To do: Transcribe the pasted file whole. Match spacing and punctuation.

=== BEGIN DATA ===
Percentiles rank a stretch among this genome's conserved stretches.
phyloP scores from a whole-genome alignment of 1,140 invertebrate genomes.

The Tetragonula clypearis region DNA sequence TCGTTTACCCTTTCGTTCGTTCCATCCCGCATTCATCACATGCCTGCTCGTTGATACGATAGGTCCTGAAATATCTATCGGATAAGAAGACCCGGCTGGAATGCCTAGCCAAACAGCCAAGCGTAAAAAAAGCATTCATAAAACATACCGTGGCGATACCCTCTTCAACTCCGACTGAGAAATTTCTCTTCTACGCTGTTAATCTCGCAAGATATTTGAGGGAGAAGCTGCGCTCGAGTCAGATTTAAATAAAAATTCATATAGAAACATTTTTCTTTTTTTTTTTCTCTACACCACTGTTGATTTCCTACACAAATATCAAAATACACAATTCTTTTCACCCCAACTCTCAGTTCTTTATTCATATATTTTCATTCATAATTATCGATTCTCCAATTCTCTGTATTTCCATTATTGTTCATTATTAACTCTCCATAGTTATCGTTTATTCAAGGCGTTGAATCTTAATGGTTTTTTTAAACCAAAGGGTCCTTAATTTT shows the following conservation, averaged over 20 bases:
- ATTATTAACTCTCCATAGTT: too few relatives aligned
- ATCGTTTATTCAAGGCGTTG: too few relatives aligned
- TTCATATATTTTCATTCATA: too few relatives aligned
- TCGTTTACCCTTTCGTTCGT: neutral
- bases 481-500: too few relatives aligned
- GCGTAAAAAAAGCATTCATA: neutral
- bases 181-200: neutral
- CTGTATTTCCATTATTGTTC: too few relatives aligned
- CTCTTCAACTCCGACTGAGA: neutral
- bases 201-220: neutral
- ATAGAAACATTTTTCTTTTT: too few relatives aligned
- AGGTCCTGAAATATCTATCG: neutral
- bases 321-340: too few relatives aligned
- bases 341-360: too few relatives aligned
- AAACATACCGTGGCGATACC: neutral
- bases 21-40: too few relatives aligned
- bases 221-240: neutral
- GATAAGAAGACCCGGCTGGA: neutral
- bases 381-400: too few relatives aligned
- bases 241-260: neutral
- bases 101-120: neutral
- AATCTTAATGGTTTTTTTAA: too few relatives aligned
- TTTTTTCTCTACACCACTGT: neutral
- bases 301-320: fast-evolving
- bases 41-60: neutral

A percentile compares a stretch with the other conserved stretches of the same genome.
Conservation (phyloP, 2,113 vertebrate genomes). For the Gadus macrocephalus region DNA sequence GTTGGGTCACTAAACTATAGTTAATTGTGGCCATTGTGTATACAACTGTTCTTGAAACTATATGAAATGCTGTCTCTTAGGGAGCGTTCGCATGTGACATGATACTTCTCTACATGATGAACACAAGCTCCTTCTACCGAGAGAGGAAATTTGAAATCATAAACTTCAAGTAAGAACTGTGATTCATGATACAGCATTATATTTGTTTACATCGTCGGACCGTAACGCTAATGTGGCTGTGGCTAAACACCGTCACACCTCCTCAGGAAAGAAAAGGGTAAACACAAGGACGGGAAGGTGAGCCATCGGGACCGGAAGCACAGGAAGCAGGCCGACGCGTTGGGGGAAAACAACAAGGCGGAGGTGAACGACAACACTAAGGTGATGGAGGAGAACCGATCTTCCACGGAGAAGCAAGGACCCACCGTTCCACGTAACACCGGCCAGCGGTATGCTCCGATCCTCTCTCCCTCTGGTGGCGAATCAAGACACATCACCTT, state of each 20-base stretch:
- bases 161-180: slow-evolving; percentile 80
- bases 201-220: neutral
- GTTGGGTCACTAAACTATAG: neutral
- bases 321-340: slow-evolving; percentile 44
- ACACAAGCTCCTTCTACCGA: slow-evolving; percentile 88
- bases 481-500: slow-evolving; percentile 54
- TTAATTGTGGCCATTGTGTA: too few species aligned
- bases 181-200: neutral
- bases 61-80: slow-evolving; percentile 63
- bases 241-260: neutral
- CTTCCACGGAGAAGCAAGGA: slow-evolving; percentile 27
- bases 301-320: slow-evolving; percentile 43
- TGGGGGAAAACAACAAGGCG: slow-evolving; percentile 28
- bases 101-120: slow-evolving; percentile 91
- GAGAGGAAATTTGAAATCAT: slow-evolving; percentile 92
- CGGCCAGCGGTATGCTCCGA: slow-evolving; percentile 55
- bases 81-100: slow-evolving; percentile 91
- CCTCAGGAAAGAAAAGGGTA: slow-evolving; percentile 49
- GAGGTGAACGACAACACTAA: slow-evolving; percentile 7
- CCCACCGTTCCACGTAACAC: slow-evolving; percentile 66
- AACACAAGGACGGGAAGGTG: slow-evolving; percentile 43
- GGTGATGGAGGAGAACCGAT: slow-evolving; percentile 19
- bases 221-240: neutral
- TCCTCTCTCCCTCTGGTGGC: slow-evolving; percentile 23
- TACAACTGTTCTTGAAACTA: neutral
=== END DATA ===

Percentiles rank a stretch among this genome's conserved stretches.
phyloP scores from a whole-genome alignment of 1,140 invertebrate genomes.

The Tetragonula clypearis region DNA sequence TCGTTTACCCTTTCGTTCGTTCCATCCCGCATTCATCACATGCCTGCTCGTTGATACGATAGGTCCTGAAATATCTATCGGATAAGAAGACCCGGCTGGAATGCCTAGCCAAACAGCCAAGCGTAAAAAAAGCATTCATAAAACATACCGTGGCGATACCCTCTTCAACTCCGACTGAGAAATTTCTCTTCTACGCTGTTAATCTCGCAAGATATTTGAGGGAGAAGCTGCGCTCGAGTCAGATTTAAATAAAAATTCATATAGAAACATTTTTCTTTTTTTTTTTCTCTACACCACTGTTGATTTCCTACACAAATATCAAAATACACAATTCTTTTCACCCCAACTCTCAGTTCTTTATTCATATATTTTCATTCATAATTATCGATTCTCCAATTCTCTGTATTTCCATTATTGTTCATTATTAACTCTCCATAGTTATCGTTTATTCAAGGCGTTGAATCTTAATGGTTTTTTTAAACCAAAGGGTCCTTAATTTT shows the following conservation, averaged over 20 bases:
- ATTATTAACTCTCCATAGTT: too few relatives aligned
- ATCGTTTATTCAAGGCGTTG: too few relatives aligned
- TTCATATATTTTCATTCATA: too few relatives aligned
- TCGTTTACCCTTTCGTTCGT: neutral
- bases 481-500: too few relatives aligned
- GCGTAAAAAAAGCATTCATA: neutral
- bases 181-200: neutral
- CTGTATTTCCATTATTGTTC: too few relatives aligned
- CTCTTCAACTCCGACTGAGA: neutral
- bases 201-220: neutral
- ATAGAAACATTTTTCTTTTT: too few relatives aligned
- AGGTCCTGAAATATCTATCG: neutral
- bases 321-340: too few relatives aligned
- bases 341-360: too few relatives aligned
- AAACATACCGTGGCGATACC: neutral
- bases 21-40: too few relatives aligned
- bases 221-240: neutral
- GATAAGAAGACCCGGCTGGA: neutral
- bases 381-400: too few relatives aligned
- bases 241-260: neutral
- bases 101-120: neutral
- AATCTTAATGGTTTTTTTAA: too few relatives aligned
- TTTTTTCTCTACACCACTGT: neutral
- bases 301-320: fast-evolving
- bases 41-60: neutral

A percentile compares a stretch with the other conserved stretches of the same genome.
Conservation (phyloP, 2,113 vertebrate genomes). For the Gadus macrocephalus region DNA sequence GTTGGGTCACTAAACTATAGTTAATTGTGGCCATTGTGTATACAACTGTTCTTGAAACTATATGAAATGCTGTCTCTTAGGGAGCGTTCGCATGTGACATGATACTTCTCTACATGATGAACACAAGCTCCTTCTACCGAGAGAGGAAATTTGAAATCATAAACTTCAAGTAAGAACTGTGATTCATGATACAGCATTATATTTGTTTACATCGTCGGACCGTAACGCTAATGTGGCTGTGGCTAAACACCGTCACACCTCCTCAGGAAAGAAAAGGGTAAACACAAGGACGGGAAGGTGAGCCATCGGGACCGGAAGCACAGGAAGCAGGCCGACGCGTTGGGGGAAAACAACAAGGCGGAGGTGAACGACAACACTAAGGTGATGGAGGAGAACCGATCTTCCACGGAGAAGCAAGGACCCACCGTTCCACGTAACACCGGCCAGCGGTATGCTCCGATCCTCTCTCCCTCTGGTGGCGAATCAAGACACATCACCTT, state of each 20-base stretch:
- bases 161-180: slow-evolving; percentile 80
- bases 201-220: neutral
- GTTGGGTCACTAAACTATAG: neutral
- bases 321-340: slow-evolving; percentile 44
- ACACAAGCTCCTTCTACCGA: slow-evolving; percentile 88
- bases 481-500: slow-evolving; percentile 54
- TTAATTGTGGCCATTGTGTA: too few species aligned
- bases 181-200: neutral
- bases 61-80: slow-evolving; percentile 63
- bases 241-260: neutral
- CTTCCACGGAGAAGCAAGGA: slow-evolving; percentile 27
- bases 301-320: slow-evolving; percentile 43
- TGGGGGAAAACAACAAGGCG: slow-evolving; percentile 28
- bases 101-120: slow-evolving; percentile 91
- GAGAGGAAATTTGAAATCAT: slow-evolving; percentile 92
- CGGCCAGCGGTATGCTCCGA: slow-evolving; percentile 55
- bases 81-100: slow-evolving; percentile 91
- CCTCAGGAAAGAAAAGGGTA: slow-evolving; percentile 49
- GAGGTGAACGACAACACTAA: slow-evolving; percentile 7
- CCCACCGTTCCACGTAACAC: slow-evolving; percentile 66
- AACACAAGGACGGGAAGGTG: slow-evolving; percentile 43
- GGTGATGGAGGAGAACCGAT: slow-evolving; percentile 19
- bases 221-240: neutral
- TCCTCTCTCCCTCTGGTGGC: slow-evolving; percentile 23
- TACAACTGTTCTTGAAACTA: neutral